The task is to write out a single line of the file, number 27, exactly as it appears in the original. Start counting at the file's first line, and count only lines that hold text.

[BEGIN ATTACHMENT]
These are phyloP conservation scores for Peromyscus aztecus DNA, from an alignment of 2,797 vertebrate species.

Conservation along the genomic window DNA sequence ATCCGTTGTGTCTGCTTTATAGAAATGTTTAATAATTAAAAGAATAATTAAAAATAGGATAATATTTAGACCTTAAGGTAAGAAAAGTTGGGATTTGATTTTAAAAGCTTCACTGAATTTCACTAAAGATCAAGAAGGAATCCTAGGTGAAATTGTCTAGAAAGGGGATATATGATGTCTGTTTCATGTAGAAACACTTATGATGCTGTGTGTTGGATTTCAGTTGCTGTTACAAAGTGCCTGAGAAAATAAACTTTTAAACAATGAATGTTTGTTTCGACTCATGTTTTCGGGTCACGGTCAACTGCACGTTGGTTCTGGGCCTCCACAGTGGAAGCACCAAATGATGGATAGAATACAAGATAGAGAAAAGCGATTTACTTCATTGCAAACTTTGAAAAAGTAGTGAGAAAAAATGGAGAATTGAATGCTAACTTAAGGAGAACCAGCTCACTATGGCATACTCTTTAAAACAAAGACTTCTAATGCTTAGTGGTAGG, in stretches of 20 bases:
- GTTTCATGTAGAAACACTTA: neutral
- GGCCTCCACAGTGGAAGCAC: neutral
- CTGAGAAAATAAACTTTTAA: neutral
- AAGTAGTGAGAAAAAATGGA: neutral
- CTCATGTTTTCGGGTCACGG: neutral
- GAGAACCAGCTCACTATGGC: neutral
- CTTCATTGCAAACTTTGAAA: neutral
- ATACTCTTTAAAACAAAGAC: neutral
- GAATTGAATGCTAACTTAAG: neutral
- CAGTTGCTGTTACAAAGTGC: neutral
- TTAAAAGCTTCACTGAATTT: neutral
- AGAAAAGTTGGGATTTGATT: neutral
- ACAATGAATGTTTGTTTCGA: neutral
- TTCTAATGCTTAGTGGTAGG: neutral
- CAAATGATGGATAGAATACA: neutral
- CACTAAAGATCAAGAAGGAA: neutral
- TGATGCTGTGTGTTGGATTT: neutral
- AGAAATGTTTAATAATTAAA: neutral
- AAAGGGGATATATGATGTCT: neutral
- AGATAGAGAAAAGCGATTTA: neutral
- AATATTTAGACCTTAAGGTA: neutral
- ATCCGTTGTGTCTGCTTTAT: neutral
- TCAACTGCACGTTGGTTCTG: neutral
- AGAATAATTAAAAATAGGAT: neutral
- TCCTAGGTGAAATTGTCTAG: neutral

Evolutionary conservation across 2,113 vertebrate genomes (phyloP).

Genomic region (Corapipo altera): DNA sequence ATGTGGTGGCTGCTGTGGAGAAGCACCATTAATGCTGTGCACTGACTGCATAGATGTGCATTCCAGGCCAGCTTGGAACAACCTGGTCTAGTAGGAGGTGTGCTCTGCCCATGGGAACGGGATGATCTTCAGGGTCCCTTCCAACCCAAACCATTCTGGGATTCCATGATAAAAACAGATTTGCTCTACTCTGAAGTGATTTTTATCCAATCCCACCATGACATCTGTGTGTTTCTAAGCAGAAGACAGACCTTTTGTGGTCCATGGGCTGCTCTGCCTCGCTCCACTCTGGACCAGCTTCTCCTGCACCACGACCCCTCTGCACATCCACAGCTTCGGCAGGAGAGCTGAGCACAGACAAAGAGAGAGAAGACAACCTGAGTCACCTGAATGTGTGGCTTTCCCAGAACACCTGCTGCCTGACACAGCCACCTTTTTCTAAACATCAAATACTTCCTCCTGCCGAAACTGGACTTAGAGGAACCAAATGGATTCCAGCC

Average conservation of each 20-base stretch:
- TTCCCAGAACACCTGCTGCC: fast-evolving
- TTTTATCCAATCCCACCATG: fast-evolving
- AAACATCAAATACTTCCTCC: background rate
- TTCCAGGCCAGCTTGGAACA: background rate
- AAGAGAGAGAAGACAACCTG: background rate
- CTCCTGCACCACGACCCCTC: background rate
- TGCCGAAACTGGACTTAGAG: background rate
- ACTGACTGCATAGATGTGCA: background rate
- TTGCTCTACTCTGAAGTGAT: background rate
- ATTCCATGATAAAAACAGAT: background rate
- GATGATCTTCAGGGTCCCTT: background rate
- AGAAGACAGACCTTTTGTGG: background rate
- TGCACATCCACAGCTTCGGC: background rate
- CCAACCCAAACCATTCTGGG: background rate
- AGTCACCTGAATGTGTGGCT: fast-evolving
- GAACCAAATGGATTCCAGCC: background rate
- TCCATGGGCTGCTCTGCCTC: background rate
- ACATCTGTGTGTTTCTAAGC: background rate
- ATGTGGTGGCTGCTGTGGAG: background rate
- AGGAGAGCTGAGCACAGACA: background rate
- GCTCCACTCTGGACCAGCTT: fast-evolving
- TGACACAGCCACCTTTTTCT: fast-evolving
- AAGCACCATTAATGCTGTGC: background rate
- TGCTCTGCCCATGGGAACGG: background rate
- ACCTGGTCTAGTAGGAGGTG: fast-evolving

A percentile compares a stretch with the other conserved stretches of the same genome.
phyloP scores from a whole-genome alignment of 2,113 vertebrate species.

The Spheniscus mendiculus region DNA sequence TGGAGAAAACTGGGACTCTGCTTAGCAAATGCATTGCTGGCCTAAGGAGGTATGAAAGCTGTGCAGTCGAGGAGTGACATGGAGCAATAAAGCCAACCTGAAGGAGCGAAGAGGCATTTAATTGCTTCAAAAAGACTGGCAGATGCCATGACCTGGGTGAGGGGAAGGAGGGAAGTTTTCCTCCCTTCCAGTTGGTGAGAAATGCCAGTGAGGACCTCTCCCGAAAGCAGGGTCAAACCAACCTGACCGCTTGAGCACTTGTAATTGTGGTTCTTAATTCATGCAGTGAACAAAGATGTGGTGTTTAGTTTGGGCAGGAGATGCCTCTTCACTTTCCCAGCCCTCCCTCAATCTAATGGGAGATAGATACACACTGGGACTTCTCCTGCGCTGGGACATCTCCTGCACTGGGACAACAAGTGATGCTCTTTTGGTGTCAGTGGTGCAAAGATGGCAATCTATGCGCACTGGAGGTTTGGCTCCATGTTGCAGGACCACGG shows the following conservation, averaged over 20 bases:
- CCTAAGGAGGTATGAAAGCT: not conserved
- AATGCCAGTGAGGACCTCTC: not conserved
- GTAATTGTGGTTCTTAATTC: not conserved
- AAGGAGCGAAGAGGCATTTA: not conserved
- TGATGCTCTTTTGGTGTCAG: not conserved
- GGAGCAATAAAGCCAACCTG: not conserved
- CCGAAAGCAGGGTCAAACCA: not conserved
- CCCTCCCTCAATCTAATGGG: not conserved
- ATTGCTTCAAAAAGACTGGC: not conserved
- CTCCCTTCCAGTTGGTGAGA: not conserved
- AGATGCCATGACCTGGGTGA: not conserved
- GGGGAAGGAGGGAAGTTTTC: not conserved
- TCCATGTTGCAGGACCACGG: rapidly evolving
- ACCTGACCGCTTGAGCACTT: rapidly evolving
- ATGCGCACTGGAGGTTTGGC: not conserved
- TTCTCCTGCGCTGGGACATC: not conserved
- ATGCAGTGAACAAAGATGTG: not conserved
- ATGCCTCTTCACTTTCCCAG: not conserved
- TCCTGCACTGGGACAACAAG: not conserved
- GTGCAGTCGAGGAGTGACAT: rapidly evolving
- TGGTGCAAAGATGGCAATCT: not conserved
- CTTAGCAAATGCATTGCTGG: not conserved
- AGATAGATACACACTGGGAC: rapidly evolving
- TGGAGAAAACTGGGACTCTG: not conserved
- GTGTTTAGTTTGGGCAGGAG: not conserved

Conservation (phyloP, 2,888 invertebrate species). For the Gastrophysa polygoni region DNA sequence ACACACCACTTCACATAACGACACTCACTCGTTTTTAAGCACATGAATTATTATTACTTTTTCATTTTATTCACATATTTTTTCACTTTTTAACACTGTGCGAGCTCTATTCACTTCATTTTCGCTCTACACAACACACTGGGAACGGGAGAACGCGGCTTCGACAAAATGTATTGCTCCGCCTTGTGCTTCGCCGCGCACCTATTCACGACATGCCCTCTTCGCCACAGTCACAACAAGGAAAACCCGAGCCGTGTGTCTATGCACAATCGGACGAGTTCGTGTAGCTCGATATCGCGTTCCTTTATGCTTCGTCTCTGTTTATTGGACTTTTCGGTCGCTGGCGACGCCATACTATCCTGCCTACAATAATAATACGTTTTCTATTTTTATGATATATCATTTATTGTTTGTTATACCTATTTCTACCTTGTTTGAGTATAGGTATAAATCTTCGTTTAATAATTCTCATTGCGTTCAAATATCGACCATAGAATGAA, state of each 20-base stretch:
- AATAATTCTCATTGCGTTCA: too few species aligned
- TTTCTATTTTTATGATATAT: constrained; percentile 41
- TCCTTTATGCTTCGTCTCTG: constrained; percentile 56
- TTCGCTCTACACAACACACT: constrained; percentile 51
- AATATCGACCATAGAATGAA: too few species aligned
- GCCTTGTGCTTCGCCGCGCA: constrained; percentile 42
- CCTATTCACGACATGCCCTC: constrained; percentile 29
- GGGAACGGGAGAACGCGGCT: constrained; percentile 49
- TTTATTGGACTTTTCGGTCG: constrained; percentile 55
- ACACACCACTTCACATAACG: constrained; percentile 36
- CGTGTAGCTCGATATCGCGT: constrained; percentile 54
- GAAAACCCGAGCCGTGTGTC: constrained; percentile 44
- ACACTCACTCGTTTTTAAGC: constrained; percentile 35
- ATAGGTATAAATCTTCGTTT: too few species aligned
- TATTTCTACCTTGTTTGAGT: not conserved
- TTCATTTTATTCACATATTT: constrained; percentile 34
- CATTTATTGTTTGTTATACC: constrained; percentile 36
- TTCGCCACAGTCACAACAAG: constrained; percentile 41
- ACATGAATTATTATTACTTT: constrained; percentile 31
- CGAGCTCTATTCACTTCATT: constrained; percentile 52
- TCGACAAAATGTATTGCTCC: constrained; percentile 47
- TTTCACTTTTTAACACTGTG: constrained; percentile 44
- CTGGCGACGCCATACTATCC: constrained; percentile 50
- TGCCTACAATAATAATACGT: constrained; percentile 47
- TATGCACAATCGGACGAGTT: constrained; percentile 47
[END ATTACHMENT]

- TCCTAGGTGAAATTGTCTAG: neutral